• “Damn! My breath stinks of blood and peppermint!”

Not much of a heartwarming episode to be sure, but holy hell was it funny.

Family Guy 7.7 “Ocean’s 3.5” (it seems I’ve been calling this season six all year, which apparently is wrong)

Family Guy returns not with a gigantic, hilarious bang, but still a nice re-entry into its irreverence, its far-too-long extended gags and its extreme silliness. I can’t ask for too much when it comes to this show (especially post-revival), but if it makes me laugh, I’m game. I lost emotional investment with this show long ago, so I’m pretty much just in it for the comedy. (This is not to say that I don’t enjoy the occasional dramatic episode, such as when Peter goes back in time and fucks up his relationship with Lois, but FG has nothing on King Of The Hill or The Simpsons in this particular department.)

I can't believe Bonnie has been pregnant for seven seasons, let alone six.

I can't believe Bonnie has been pregnant for seven seasons, let alone six.

When Joe and Bonnie finally have another baby, they find that their hospital bills are so high that Joe has to take another job, so Peter and the gang do their best to raise money for him. First, sell spiked lemonade to children (fail). Second, beg Pewterschmidt for money (fail). They finally band together, Ocean’s Eleven-style, to steal money from Pewterschmidt, but Peter finally has a change of heart at the end and decides not to steal the money. (This is, of course, having gone through many security doors, including one that involves Cleveland’s uncanny vocal impersonations, one with Quagmire’s penis, and one that asked what the most unattractive male name is, which is apparently “Keith”…huh?).

Stewie, meanwhile, gets a glimpse of the new Swanson baby and falls in love, going so far as to try to compose a song for the young female, leading to my favorite quote of the night, more out of delivery than anything else, from Brian to Stewie.

“You sound like an unbelievable douche.” –Brian to Stewie

Stewie finally creates a wildly bizarre music video set to him singing Bryan Adams’ “(Everything I Do) I Do It For You,” which while far too long to sustain any kind of credibility storywise, does manage to cram in references to at least 25 other music videos. Unfortunately, whenever FG goes into extended joke territory, I think of something I once read about The Simpsons:

A few years ago, The Simpsons decided to shorten their episodes by, I think, two minutes, and one of the producers proclaimed that this was a disappointment since with two minutes they technically lose one entire sub-plot. With FG’s crazy extended jokes (which are way longer than two minutes for the most part), I can’t help but wonder how much they could have done with the time they spent being ridiculous. I always try to say story over jokes, but with FG’s stories as of late, I’m not sure how good of a trade that would be.

As usual with FG, the best bits and lines come out of nowhere, so here’s some of the ones I wrote down:

  • “Babies come out of the butt, right?” – Peter
  • The fact that the lame-ass Two And A Half Men is filmed in front of a live ostrich. I don’t really know what that means, but it was funny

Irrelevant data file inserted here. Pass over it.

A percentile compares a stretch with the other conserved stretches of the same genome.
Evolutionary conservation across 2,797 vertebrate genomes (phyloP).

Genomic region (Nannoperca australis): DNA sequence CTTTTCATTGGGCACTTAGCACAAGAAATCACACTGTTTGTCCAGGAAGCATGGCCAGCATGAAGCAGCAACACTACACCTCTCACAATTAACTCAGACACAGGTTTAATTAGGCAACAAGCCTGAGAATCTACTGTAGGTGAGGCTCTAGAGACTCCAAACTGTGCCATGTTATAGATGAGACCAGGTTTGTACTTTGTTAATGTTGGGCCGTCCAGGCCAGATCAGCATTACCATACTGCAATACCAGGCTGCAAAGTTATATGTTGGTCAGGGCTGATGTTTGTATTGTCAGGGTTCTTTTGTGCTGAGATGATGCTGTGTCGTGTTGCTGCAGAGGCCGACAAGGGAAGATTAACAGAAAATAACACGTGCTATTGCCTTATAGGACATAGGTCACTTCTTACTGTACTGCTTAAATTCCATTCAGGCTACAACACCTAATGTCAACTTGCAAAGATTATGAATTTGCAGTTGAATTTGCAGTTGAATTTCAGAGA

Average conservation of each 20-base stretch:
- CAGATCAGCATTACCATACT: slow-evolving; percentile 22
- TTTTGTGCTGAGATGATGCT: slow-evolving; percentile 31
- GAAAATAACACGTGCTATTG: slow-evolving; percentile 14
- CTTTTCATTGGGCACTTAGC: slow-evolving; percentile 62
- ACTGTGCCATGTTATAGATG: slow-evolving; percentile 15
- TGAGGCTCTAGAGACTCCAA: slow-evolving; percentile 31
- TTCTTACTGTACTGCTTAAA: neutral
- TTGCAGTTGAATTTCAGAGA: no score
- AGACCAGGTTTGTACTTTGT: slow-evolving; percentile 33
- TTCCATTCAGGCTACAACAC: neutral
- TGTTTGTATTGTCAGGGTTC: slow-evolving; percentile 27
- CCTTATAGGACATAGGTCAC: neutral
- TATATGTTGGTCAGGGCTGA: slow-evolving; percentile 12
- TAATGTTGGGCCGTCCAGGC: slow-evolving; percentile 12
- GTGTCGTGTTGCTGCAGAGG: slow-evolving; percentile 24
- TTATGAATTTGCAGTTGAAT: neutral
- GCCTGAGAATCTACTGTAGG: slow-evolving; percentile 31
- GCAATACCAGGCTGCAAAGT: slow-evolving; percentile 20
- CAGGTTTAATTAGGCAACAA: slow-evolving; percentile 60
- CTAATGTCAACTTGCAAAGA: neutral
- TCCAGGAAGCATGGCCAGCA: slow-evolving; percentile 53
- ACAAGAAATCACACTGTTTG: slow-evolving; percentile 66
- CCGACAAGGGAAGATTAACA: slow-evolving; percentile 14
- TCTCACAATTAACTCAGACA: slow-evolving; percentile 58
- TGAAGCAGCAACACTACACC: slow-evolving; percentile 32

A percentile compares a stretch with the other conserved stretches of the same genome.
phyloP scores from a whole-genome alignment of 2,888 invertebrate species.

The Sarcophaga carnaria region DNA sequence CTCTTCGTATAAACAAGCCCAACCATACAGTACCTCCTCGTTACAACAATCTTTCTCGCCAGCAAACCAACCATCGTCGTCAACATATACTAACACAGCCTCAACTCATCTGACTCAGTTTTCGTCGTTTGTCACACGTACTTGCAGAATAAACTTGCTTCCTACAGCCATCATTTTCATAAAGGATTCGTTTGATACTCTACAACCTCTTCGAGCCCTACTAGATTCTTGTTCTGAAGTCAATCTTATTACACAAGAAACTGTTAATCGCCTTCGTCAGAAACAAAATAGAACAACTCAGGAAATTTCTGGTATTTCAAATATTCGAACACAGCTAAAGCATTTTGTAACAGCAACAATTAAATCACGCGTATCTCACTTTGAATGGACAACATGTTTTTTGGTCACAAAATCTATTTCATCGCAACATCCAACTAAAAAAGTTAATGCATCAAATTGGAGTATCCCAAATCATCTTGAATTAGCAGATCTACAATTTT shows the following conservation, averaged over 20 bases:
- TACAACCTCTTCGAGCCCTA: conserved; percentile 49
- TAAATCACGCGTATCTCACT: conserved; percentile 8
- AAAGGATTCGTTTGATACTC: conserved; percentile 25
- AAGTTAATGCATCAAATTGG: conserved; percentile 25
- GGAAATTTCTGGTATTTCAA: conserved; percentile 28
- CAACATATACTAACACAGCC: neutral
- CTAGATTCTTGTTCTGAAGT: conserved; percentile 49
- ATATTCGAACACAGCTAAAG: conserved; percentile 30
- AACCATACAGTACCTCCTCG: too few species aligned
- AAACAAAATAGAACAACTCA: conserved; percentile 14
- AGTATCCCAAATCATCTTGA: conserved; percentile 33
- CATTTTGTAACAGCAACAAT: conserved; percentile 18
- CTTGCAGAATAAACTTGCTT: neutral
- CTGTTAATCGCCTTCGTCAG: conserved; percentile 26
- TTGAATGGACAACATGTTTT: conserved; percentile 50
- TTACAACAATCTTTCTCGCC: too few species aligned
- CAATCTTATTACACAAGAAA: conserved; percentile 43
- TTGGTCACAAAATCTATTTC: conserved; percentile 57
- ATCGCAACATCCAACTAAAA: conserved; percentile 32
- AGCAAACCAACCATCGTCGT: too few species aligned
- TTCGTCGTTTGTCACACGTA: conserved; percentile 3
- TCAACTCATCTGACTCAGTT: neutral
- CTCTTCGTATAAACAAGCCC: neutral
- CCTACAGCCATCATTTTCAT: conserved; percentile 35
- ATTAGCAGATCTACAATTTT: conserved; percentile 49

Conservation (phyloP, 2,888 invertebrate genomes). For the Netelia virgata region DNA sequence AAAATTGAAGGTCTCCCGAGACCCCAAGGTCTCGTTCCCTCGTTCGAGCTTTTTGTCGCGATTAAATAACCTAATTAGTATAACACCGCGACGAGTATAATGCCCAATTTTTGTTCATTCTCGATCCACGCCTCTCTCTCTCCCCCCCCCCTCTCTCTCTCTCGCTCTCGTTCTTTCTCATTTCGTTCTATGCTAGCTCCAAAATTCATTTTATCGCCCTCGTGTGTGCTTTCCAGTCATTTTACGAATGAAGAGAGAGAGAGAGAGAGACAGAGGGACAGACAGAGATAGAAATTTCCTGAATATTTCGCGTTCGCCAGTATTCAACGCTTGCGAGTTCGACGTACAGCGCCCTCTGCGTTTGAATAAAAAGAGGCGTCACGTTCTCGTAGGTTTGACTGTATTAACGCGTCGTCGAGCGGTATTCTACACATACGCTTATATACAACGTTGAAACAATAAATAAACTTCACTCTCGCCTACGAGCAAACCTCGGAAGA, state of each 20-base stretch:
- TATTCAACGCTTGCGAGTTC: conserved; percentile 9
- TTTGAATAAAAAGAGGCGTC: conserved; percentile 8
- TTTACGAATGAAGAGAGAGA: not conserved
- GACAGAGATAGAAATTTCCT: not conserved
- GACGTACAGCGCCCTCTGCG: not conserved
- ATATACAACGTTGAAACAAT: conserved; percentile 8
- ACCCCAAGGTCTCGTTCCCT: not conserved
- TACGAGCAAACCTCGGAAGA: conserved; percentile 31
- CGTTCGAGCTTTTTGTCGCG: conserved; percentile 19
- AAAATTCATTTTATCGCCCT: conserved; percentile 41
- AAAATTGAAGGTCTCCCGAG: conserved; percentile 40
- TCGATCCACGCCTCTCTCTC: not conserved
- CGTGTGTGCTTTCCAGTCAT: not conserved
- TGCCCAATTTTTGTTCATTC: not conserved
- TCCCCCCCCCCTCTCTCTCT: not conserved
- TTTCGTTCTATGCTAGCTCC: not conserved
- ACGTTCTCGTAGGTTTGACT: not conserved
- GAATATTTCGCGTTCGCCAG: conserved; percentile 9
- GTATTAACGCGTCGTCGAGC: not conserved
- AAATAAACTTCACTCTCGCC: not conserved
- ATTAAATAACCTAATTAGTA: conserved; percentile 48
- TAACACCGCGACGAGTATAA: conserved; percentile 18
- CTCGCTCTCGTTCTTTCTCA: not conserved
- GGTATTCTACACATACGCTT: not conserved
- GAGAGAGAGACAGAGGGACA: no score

• Yes, Alan Colmes is Droopy Dog
  • “Now we don’t have any money, and our feelings are hurt.” – Cleveland
  • While I didn’t think the quick-to-air Christian Bale meltdown extended joke was entirely necessary, Peter’s retorts were funny enough to get me by, especially “Jeez, you punch your mother with that mouth?”
  • Cynthia Watros did a voice? Libby lives?

American Dad 4.10 “Family Affair”

Well, Roger the emotional terrorist, has struck the Smith family again. While lying about his involvement with a local theatre company (which has been closed for years, despite having a guy who still sweeps up in front just cuz he feels like it), Roger has actually been seeing another on the side, in essence cheating on the Smiths. Everyone is viciously hurt by this revelation, including Steve (who Roger accidentally calls Scotty) who starts destroying whatever he can get his hands on, complete with the most pathetic scream I’ve heard in a long time.

“Go back to your whore family!” – Francine

They take Roger back, only to find that he has a slew of families to feed his addiction, and so they completely abandon him. But he finally comes back once again with the explanation that all this comes from his pre-Smith family, who abandoned him at a gas station so many years ago, thus emotionally scarring him forever.

When I write out the plot, as with many AD plots, they don’t sound altogether great, but like the wonderful King Of The Hill, it’s the energy this show puts into the stories and the characters that gets me coming back time-after-time. The AV Club made a good point that despite some of AD’s lows, it might be the most consistently funny show of Animation Domination, not only with its resistance of FG-like insanity but its insistence on staying true to the characters. Roger is a selfish prick, but he’s a lovable one, and the family accepts him for what he is.

But Klaus, oh Klaus, even when he gets his own story, it sputters and dies, and this week was no exception. Where the fuck was that plot supposed to go and why was I supposed to care?

Some good lines/noticeable awesomeness:

  • “You defiled my moment. Right in front of my wife.” – Stan
  • “Want me to tell you how a broom’s like a phallus?” – Janitor
  • The always-welcome presence of Will Forte